12 ASSESSMENTS Total Assessed: 3220 Adult: 2421 Adolescent: 799 Evaluations Total: 1763 Re-evaluation Total: 1457 Adult: 1128 Adult: 1293 Adolescent: 635 Adolescent: 164 Primary Drug of Choice: Adult Adol Total LEVEL OF CARE Referrals to Drug and Alcohol Treatment Alcohol Adult Adol Total Cocaine/Crack Crisis Intervention Cannabis Detoxification Depressant Early Intervention Designer Drug Emergency Hospitalization Hallucinogen Halfway House Heroin Intensive Case Management Inhalant Intensive Outpatient N/A Long-term Rehab Narcotic Long-term Rehab (Co-occurring) Over the Counter Mental Health Evaluation Prescription Moderate-term Rehab Stimulant Moderate-term Rehab (Co-occurring) None Outpatient Partial SAP Monitoring/Groups Short-term Rehab including (Cooccurring) Twelve Step Meetings Urine Screening
13 Geographic Area (by townships): Adult Adol Total Gender Adult Adol Total Albertus Males Allentown Females Bethlehem Catasauqua Center Valley Coopersburg Coplay Race: East Allen Adult Adol Total Emmaus African American Fountain Hill Asian Hanover Caucasian Heidelberg Hispanic Homeless Other Lehigh Lower Macungie Lower Milford Lower Saucon Lowhill Lynn Employment Status: Macungie Adult Adol Total North Whitehall Disabled Out of County Full-time Out of State Part-time Salisbury Retired Slatington Self South Whitehall Student Upper Macungie Unemployed Upper Milford Upper Saucon Whitehall
14 Referral Sources Adult Adol. Total Allentown Health Bureau Attorney Conference of Churches CSA Children and Youth (other County) Federal Parole Friend Hispanic American Organization Hospital ICM Impact Project Intensive Outpatient Treatment Provider Judge LC Adult Mental Health LC Adult Probation LC Juvenile Probation LC Prison LC Children and Youth Long Term Rehab (Co-occurring) LV Pretrial Magellan Magistrate MCCC NC Adult Probation NC Juvenile Probation NC Children and Youth NC Pretrial Other Other Family Outpatient Treatment Provider OVR Parent Physician Probation/Parole (other County) Public Defender School Self Shelter State Parole Step By Step Transitional Living Center VYH WCCC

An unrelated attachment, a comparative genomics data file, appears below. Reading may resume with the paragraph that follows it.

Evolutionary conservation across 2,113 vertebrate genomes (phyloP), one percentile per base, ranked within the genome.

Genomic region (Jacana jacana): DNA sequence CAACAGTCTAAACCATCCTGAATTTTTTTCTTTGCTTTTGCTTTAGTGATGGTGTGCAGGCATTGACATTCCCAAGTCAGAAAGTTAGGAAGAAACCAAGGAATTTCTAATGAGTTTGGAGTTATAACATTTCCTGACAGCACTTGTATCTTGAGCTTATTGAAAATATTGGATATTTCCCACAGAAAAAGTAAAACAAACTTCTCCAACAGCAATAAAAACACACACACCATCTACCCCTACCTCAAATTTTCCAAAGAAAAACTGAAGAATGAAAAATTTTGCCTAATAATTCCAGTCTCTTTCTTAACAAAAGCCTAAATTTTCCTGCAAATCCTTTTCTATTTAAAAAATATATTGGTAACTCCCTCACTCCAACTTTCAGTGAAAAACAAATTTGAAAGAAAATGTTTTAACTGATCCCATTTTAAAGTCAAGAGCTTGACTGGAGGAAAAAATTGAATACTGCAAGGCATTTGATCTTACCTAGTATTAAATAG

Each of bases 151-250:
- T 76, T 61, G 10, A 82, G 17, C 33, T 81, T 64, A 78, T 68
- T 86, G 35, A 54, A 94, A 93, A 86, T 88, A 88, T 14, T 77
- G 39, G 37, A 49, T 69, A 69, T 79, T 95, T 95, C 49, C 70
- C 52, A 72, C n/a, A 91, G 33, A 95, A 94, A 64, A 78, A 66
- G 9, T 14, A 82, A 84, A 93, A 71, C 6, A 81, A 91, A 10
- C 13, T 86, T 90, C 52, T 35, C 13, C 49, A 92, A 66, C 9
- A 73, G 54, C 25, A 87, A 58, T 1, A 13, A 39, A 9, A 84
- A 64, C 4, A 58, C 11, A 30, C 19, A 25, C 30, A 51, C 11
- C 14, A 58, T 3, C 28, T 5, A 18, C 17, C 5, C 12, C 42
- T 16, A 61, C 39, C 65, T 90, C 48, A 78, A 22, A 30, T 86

15 Fiscal Year Source Budgeted Revenues Total Revenues Percent Program Budgeted Expenditures Total Expenditures Percent Local Administration Lehigh County $ 81, % Lehigh County SCA $ 406, % DUI/Other $ 171, % Lehigh County Probation TCAP $ 51, Interest $ 10, % $ 457, % $ 263, % Assessment L.V. Drug & Alcohol Intake Unit $ 231, % $ 231, % Case Management Regular $ 410, % TCAP $ 164, % $ 574, % State Funding Prevention Base $ 778, % $ 584, % BHSI $ 441, % $ 584, % Act 152 $ 366, % IGT $ - 0% Outpatient $1,586, % Regular $ 523, % TCAP $ 60, % $ 584, % Partial Hospital $ - 0% $ - 0% IOP Federal $ 134, % Base $ 1,496, % $ 134, % $1,496, % Methadone $ 131, % $ 131, % Intervention $ 223, % $ 223, % Other Funding Residential PCCD/TCAP $ 664, % Inpatient Regular $ 548, % $ 664, % Inpatient TCAP $ 183, % Halfway Home Regular $ 47, % Halfway Home TCAP $ 205, % Detox $ 83, % Transitional Living $ 21, % $ 1,088, % Total Budgeted Revenues $4,010, % Total Budgeted Expenditures $ 4,010, %